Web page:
Pakistan's hopes of offering a controversial recall to Salman Butt for their forthcoming tour of England, six years after his involvement in the spot-fixing controversy at Lord's in 2010, could be stopped in their tracks by the UK Home Office, in spite of the willingness of Misbah-ul-Haq, the Pakistan captain, to consider him.
Butt, who was then Pakistan captain, was jailed for 30 months for his part in the 2010 spot-fixing scandal that centred on delivering no-balls to order. The scandal erupted after the third day's play of the Lord's Test, following a News of the World sting.
However, he served just seven months of the sentence before being allowed back to Pakistan under the UK government's early release scheme, which means that the person is formally deported and cannot return to the UK within 10 years of the end of the original sentence.
In a section relating to refusing visas, the UK Home Office website states: "If a person has been sentenced to a period of between 12 months and less than 4 years imprisonment, the ECO [Entry Clearance Officer] must refuse the application until 10 years has passed since the end of the sentence.
"The end of the sentence should be taken to mean the entire sentence imposed, not just the time a person spent in prison."
The Home Office does not comment on individual cases. However, ESPNcricinfo understands that Butt's status as an international sportsman would not entitle him to preferential treatment. One such figure to be caught out by the law, which was amended in December 2012, was the boxer Mike Tyson. He was denied a UK visa for a promotional tour in 2013 on account of his criminal convictions for rape and assault.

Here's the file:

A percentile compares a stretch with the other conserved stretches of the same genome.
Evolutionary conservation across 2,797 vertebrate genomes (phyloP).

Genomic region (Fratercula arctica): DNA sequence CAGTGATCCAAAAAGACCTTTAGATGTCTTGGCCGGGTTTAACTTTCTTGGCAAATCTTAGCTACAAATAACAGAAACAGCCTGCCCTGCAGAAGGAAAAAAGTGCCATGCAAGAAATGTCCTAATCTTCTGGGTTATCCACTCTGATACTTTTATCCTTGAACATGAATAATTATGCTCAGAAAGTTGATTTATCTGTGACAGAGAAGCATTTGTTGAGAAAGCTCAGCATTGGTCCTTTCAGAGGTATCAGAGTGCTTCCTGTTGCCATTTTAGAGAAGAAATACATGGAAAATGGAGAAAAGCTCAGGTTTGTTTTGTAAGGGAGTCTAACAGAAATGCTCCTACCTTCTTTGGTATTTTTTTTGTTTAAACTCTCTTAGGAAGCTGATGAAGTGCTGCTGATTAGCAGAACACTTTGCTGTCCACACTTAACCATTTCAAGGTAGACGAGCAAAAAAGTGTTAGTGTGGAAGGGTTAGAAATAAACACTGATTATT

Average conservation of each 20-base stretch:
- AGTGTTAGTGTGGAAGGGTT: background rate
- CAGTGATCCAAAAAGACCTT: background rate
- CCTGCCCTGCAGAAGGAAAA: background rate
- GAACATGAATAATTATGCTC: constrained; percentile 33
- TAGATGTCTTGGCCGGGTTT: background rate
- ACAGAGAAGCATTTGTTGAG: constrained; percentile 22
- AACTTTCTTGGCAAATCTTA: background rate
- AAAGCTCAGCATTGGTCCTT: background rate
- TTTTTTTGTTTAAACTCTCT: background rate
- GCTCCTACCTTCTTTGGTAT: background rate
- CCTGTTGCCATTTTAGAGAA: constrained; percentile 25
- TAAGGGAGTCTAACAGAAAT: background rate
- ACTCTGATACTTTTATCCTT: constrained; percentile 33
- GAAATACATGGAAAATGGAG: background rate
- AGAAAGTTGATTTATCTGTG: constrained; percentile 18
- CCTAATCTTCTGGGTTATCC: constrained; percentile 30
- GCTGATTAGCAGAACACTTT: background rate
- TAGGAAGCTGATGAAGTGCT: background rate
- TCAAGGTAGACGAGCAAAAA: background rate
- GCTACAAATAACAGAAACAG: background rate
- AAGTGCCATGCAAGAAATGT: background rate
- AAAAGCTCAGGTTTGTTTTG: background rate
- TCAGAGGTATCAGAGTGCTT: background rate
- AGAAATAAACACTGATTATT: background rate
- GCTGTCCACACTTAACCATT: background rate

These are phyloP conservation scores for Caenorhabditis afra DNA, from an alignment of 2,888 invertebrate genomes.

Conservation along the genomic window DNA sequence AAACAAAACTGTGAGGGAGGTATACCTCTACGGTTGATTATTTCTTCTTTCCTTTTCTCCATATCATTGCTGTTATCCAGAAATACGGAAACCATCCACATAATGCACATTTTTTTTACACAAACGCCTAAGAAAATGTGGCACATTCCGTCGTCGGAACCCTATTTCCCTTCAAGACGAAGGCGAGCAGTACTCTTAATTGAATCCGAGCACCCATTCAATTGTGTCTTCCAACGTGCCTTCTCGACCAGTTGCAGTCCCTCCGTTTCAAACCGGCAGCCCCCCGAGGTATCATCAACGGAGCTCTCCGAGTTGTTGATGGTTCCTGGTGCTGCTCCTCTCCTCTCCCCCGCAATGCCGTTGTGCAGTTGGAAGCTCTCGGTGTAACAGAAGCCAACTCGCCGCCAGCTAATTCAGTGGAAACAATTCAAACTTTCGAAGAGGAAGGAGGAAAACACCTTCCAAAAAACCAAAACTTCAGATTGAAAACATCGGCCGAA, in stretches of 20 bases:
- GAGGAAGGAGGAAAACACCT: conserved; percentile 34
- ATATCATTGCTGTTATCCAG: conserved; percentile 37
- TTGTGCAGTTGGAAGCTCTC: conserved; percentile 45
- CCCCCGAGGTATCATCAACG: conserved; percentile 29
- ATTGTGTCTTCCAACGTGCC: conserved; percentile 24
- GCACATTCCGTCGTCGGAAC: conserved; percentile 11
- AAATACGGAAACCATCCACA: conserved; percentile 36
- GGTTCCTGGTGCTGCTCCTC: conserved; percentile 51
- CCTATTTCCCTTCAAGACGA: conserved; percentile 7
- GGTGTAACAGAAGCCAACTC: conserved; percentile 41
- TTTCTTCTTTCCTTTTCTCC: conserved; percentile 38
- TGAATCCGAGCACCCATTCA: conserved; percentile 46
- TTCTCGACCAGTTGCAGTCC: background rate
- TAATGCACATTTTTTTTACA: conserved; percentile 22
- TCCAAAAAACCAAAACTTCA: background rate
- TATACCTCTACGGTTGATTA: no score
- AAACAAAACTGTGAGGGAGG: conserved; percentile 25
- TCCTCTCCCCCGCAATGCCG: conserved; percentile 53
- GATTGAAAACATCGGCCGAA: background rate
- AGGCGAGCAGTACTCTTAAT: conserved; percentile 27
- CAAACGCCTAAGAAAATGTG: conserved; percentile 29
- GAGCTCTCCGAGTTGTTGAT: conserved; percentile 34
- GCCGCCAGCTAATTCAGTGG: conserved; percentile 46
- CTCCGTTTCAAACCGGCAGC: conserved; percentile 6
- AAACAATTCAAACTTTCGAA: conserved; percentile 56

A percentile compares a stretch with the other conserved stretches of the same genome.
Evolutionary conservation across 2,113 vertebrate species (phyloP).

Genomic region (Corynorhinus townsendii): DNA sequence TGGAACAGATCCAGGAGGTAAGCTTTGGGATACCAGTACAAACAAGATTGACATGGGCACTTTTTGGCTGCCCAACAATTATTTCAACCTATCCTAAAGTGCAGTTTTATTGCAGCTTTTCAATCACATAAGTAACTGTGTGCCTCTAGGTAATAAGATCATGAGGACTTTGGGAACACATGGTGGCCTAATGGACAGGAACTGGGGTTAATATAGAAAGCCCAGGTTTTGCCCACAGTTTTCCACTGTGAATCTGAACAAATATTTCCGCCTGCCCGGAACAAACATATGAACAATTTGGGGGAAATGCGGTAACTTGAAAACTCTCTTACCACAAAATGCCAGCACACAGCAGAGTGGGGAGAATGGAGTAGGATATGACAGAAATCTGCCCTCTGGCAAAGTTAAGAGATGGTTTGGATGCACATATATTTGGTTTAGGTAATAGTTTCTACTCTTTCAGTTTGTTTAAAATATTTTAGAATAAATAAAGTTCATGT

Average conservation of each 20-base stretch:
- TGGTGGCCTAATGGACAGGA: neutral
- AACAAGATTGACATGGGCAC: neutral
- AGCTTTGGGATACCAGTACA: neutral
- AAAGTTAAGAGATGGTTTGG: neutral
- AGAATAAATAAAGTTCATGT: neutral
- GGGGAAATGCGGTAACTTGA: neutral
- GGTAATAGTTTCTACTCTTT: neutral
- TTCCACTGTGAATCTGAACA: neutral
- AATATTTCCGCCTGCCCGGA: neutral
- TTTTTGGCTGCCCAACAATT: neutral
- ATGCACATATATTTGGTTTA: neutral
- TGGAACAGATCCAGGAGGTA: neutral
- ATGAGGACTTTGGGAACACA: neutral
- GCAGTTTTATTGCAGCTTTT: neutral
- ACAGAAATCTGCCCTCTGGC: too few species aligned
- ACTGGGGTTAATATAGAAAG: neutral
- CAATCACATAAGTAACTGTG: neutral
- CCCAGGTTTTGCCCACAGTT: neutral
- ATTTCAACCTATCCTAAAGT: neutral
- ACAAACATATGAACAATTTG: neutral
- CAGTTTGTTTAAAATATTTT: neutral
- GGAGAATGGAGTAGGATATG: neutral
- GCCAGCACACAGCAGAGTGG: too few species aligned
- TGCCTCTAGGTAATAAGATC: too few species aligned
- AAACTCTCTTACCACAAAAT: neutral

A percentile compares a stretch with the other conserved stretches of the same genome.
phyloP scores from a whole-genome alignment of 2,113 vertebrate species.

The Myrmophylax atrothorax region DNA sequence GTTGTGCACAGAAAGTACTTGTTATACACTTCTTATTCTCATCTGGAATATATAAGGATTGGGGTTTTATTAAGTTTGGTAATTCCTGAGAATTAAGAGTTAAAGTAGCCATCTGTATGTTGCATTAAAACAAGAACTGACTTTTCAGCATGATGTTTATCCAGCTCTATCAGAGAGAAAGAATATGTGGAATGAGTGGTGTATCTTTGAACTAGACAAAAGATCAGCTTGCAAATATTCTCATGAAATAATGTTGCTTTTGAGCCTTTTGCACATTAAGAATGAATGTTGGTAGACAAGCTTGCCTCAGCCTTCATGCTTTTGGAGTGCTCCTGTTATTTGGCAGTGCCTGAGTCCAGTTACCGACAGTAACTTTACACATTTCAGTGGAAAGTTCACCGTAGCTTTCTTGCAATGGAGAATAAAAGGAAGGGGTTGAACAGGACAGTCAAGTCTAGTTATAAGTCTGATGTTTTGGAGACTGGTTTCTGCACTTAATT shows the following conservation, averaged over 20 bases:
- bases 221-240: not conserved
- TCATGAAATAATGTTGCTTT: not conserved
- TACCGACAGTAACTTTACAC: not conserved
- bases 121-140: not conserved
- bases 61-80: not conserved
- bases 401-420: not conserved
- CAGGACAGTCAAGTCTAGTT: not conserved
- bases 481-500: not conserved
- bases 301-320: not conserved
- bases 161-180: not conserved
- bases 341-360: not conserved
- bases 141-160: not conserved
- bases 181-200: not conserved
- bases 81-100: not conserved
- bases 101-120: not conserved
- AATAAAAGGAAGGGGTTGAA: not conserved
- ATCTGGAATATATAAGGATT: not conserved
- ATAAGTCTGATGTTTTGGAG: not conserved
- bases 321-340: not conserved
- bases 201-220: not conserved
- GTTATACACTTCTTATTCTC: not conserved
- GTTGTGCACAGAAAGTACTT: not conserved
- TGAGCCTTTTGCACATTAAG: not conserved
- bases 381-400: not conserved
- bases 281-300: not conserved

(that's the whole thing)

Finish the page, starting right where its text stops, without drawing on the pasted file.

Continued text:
Butt's five-year ban from cricket was completed earlier this year and he has returned to action in the Pakistan domestic set-up. Butt, now 31, was the second-leading run-scorer in the National One-Day Cup with 536 runs at 107.20 and Waqar Younis, who recently resigned as coach, had been keen for him to be included the World T20 squad.
Misbah said that the Pakistan Cup, a new tournament which begins this week, is another chance for Butt to impress.
"We have a settled line up between Nos 3 and 7 but the opening slot is not as consistent as the rest of the order. There are issues and we are looking at a couple more options including Shan Masood and Salman Butt," Misbah told ESPNcricinfo.
"Salman is playing well and overall I didn't see any such difference since he left [in 2010]. He is a good prospect and he has also scored ample runs after his comeback. Watching him in the nets he looks good, but now we have to see how well he will do in the upcoming tournament.
If Butt was permitted to make the tour it would open up the possibility of him returning to international cricket at the scene of his crime. The Lord's Test in 2010 was the last of Butt's 33 caps and the ground will stage the first Test of Pakistan's visit this year.
It would also raise the possibility of England facing two of the three players found guilty of spot-fixing in that contest.
Mohammad Amir made his return to international cricket on the tour of New Zealand in January and also played in the recent World T20. A Test return is now on the cards in the England series although he, too, may face visa implications despite having played in New Zealand, Bangladesh and India this year. Successfully gaining a visa for those trips does not mean he will automatically be allowed back into the UK. He was denied a visa for the UK in 2014.
The third of the players jailed, fast bowler Mohammad Asif, who is now 33, also returned to cricket in the same tournament as Butt but is not considered as close to an international return.
The selection of Pakistan's Test squad for the tour to England will be the first major task for Inzamam-ul-Haq who was confirmed as their new chief selector on Monday.
Andrew McGlashan is Deputy Editor and Umar Farooq is ESPNcricinfo's Pakistan correspondent